The Success Story of Emporia, Kansas
It’s the age-old question for community developers: Is it possible to combine small-town charm with big business? For the answer, look no further than Emporia.
On one hand, this city of 27,000 is defined by gorgeous Victorian homes, tree-lined avenues, brick streets and welcoming front porches. At the same time, the city is a regional leader in manufacturing, education, transportation, trade, medicine and food production and an outstanding overall location for business.
“It really is the perfect blend of industry and Midwestern quality of life,” said Kent Heermann, President of the Regional Development Association of East Central Kansas. “Whether you’re looking to raise a family, start a career or grow a business, Emporia has it all.”
Like many Kansas cities, Emporia has a legacy in manufacturing and agricultural production – industries that continue to thrive there today. But in recent years, Emporia has also emerged as a leader in pet food production. In fact, the city is a key part of the Global Animal Health Corridor, a 200-mile stretch of the Kansas City metro area that comprises a whopping 32 percent of total sales in the $19 billion global animal health market.
The Main Street in Emporia is Commercial Street. Main Street shows the pride of the community. This thoroughfare is home to the Emporia Granada Theatre, a movie palace constructed in 1929 that now hosts concerts, movie screenings and special events. Throughout the year, Commercial hosts a variety of events, like the Taste of Emporia and Glass Blown Open in April, Dirty Kanza Bicycle Race in June and The Great American Market in September. The city of Emporia was named the “Best Main Street in USA Today’s 10 Best Readers’ Choice Awards.” The national contest included 20 cities which were nominated by a panel of subject matter experts in the areas of travel, tourism, and downtown economic development from the National Main Street Center and the American Planning Association. Emporia Main Street Executive Director, Casey Woods says this an honor for all Emporians to share.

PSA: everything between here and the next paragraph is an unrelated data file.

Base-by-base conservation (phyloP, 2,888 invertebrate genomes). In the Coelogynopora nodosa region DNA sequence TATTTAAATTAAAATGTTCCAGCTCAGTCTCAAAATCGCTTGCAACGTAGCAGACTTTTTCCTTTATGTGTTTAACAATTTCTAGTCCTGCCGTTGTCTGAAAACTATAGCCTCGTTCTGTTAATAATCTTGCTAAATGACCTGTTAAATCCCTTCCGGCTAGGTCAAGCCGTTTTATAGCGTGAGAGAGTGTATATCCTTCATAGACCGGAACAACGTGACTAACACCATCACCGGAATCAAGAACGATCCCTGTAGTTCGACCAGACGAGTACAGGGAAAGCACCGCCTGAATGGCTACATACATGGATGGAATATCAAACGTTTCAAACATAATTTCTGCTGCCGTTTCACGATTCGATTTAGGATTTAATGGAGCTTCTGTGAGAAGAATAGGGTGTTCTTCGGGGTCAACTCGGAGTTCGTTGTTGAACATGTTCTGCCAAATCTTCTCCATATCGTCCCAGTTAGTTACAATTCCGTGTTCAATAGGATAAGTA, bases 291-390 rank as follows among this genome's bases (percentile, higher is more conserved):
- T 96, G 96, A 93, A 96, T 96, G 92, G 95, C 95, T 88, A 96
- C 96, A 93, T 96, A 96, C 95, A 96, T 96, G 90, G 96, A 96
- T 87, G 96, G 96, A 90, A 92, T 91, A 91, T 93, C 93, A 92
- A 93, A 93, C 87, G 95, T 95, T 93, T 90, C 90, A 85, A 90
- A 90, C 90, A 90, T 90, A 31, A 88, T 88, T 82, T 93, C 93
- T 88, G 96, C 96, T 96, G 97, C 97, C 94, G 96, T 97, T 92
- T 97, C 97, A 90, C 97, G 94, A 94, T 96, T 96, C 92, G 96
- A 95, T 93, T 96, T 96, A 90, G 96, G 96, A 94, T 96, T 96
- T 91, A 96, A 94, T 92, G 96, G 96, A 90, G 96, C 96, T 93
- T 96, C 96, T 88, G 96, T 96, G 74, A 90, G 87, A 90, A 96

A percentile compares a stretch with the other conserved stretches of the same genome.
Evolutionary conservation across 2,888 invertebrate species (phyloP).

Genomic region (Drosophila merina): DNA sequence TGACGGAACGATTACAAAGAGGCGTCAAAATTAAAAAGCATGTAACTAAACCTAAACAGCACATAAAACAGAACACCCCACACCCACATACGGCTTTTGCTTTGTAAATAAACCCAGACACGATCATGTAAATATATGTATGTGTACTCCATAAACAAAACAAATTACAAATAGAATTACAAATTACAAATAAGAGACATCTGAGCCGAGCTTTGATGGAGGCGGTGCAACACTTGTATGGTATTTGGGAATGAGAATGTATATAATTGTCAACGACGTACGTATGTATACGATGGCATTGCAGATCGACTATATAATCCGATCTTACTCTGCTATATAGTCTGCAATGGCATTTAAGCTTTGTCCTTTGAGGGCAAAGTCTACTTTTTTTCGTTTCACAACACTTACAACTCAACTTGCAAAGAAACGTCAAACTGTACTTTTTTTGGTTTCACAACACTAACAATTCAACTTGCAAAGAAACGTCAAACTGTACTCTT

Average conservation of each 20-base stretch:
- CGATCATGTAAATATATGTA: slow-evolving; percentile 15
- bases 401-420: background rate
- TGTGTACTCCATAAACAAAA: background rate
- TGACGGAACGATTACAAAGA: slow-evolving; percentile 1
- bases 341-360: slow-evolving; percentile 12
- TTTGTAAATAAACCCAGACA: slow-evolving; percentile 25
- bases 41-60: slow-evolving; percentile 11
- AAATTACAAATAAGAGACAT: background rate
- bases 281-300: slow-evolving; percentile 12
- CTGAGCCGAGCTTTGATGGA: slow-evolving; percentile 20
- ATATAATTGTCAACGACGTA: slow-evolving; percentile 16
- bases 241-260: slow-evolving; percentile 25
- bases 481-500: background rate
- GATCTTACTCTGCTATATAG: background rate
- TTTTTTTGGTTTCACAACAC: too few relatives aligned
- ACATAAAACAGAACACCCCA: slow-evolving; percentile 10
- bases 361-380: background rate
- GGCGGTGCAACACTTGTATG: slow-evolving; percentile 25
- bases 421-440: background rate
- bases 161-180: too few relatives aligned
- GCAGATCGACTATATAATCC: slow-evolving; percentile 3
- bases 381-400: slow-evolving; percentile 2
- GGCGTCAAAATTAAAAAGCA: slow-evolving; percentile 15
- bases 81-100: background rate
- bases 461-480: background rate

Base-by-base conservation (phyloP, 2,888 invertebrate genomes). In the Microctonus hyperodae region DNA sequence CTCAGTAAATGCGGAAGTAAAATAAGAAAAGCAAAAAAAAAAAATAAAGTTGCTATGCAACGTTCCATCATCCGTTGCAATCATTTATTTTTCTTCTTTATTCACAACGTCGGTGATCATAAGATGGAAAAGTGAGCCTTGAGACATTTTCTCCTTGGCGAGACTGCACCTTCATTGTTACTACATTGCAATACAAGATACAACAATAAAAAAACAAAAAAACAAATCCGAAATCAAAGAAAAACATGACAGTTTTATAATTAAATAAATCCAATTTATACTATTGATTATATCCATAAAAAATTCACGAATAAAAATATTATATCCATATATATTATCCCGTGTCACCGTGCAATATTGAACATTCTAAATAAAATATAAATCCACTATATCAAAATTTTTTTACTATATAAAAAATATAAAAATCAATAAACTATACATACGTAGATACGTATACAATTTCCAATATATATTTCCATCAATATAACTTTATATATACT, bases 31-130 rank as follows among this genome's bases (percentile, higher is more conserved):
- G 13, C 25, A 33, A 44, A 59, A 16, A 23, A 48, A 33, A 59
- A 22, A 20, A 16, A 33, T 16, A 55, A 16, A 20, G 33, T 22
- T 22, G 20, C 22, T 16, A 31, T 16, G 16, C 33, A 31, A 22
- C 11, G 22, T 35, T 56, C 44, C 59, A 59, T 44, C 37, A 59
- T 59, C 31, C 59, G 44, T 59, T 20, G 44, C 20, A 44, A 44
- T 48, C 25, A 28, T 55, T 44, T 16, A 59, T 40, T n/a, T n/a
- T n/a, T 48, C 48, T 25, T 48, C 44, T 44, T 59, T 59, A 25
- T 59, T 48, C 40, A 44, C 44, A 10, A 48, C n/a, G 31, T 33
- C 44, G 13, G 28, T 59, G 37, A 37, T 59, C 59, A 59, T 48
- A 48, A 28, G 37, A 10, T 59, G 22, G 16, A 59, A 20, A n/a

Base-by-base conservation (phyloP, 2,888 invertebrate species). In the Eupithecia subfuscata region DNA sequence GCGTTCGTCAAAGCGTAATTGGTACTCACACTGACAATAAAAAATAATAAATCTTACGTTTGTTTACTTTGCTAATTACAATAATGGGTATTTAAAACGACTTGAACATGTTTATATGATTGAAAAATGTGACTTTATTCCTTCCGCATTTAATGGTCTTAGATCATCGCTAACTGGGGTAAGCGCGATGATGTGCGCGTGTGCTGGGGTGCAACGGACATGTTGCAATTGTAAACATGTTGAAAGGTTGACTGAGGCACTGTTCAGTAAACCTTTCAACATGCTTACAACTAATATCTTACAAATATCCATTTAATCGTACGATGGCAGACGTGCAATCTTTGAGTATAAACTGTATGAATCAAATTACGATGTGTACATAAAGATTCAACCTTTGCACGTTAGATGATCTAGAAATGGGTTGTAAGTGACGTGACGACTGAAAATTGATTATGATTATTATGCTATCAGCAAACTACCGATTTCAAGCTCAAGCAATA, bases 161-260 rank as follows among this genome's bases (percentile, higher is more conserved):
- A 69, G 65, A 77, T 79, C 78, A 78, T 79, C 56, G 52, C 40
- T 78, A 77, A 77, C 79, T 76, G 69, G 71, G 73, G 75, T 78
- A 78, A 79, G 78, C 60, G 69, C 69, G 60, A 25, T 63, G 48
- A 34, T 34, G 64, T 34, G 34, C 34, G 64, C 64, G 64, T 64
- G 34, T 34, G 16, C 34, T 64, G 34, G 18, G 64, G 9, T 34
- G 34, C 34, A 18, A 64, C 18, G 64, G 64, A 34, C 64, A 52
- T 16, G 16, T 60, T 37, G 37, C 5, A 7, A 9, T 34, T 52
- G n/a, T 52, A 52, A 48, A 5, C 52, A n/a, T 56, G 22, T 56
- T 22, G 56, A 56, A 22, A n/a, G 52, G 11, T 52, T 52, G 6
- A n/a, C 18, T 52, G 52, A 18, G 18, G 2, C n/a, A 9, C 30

“A downtown belongs to all segments of a community, and the unique nature of the local businesses, events, historic buildings and culture that emanates from a downtown defines the vibrancy of a city. Great rural communities start with a great downtown, and we are blessed that local citizens have made Emporia Main Street a focal point in community and economic development efforts.” Wood went on to say that Emporia is a community of doers. “You don’t grow international events, start businesses, rehabilitate historic buildings and maintain a sense of volunteerism just by talking. Emporia prides itself on its ability to go beyond visions and planning to actually execute tangible results through innovation and an old fashioned, Midwestern work ethic. Our citizens and volunteers expect results from their commitment of time, talent and treasure- and the Emporia Main Street program has a history of solid results in the creation of an improving, sustainable, unique community that inspires local pride.”